Once upon a time, there was a girl named Gabrielle Chanel. She dressed and behaved like no other. On her orphaned past, Gabrielle kept mum. With a sharp wit, she preferred to invent her own legend. Initially released on September 12th, these 5 mini-films unveil an entire segment of her story that’s previously been left unexplored. It’s an illustrated tale that goes back on the importance of her great love Boy Capel, who helped Coco to become Chanel, as well as the birth of her simple touch, lighter and more chic than the couturiers of the day. Told like never before, with no holds barred, the story of Chanel is constructed just like the concept of denudation propagated in her mythic suit designs. In black, until then reserved for mourning, and white, the couturier’s favorite colors, the images tell how at 70 years of age, pained to see men pigeonholing the woman’s body into balconette bras and bouffant skirts, she called on her team to reopen their ateliers.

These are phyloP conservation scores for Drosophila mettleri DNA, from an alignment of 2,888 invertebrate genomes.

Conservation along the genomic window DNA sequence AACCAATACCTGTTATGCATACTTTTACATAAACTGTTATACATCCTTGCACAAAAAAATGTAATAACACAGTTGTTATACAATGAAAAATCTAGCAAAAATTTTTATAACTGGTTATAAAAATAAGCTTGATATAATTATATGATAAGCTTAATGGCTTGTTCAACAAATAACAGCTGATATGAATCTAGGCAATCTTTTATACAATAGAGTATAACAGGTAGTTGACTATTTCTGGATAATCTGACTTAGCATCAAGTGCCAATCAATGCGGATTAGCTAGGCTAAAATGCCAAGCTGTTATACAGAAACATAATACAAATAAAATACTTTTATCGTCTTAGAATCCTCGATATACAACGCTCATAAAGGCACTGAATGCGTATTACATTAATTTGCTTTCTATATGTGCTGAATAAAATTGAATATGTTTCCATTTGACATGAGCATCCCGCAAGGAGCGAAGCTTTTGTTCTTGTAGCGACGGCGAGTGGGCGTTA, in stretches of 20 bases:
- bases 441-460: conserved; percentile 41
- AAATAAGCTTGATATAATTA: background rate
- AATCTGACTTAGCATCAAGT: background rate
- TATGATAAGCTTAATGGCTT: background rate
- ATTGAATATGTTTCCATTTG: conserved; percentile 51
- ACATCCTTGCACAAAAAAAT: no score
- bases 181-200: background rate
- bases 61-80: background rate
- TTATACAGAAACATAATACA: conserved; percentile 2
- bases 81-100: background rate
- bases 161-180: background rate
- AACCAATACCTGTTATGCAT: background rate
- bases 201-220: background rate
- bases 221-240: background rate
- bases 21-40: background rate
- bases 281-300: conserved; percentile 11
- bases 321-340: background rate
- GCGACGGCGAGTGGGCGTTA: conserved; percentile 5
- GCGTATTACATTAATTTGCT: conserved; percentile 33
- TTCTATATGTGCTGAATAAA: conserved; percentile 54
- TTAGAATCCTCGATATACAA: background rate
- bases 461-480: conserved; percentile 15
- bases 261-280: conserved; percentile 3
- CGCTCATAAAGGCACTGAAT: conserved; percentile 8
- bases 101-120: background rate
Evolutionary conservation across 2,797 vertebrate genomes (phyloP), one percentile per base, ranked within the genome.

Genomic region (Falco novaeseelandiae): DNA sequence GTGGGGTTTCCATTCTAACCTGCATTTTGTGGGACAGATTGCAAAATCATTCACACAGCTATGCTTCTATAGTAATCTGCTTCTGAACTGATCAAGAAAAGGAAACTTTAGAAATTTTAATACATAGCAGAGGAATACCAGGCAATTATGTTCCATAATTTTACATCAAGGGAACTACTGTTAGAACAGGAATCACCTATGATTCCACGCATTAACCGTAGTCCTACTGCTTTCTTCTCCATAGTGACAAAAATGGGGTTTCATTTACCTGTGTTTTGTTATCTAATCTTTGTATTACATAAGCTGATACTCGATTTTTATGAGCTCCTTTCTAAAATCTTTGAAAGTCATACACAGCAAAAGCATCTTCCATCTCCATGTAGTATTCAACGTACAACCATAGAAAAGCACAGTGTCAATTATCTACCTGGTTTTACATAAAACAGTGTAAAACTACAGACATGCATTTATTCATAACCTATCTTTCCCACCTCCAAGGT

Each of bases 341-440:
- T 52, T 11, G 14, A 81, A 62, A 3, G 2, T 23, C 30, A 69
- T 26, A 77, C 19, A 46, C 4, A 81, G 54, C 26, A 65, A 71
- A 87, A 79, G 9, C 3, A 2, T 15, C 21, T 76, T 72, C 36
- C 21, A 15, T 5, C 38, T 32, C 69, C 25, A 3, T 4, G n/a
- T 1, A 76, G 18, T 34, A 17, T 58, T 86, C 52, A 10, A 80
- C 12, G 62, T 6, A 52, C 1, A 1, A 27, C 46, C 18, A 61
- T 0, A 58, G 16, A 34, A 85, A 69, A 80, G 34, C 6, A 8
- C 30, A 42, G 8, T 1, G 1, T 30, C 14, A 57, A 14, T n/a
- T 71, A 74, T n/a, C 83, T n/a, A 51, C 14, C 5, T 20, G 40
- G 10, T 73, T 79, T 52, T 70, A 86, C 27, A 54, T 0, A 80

The first 3 short films – Coco, Mademoiselle, and Gabrielle Chanel – go back to the sources to gather recollections of this renowned woman. In the environment where the young orphan grew up, you can find all her fascination for everything baroque, gold, and diamonds. Her struggle for female fashion liberation resonates like that for her own liberation. It was by borrowing from the male wardrobe that she forged the DNA of the free woman: wearing pants, short haircuts, the camellia… it all adds up to a uniquely French sophistication. Through these first mini-films, you can sit front-and-center to see the establishment of a powerful woman, when one of her first boutiques opened up, or when she released the scent n°5. Her travels, and in particular her trips to Venice, would inspire her audacity. From these celestial voyages was born her first collection of diamonds. The final two chapters in this short film collection – Coco by Karl and Chanel by Karl – capture the creative director’s vision for Chanel ever since 1983. All while enriching Coco’s legacy, Karl Lagerfeld, the savior of this brand that was left an orphan after Coco’s death, makes no secret of his profound admiration for this “young girl” that came out of nowhere. The fashion genius has been able to adapt the label’s emblematic pieces, all while expressing his own powerful vision. 5 videos sum up the creative spirit that continues to grace this couture house. Without ever copying, the Kaiser perpetuates the story of Gabrielle: woman of genius and nonconformist.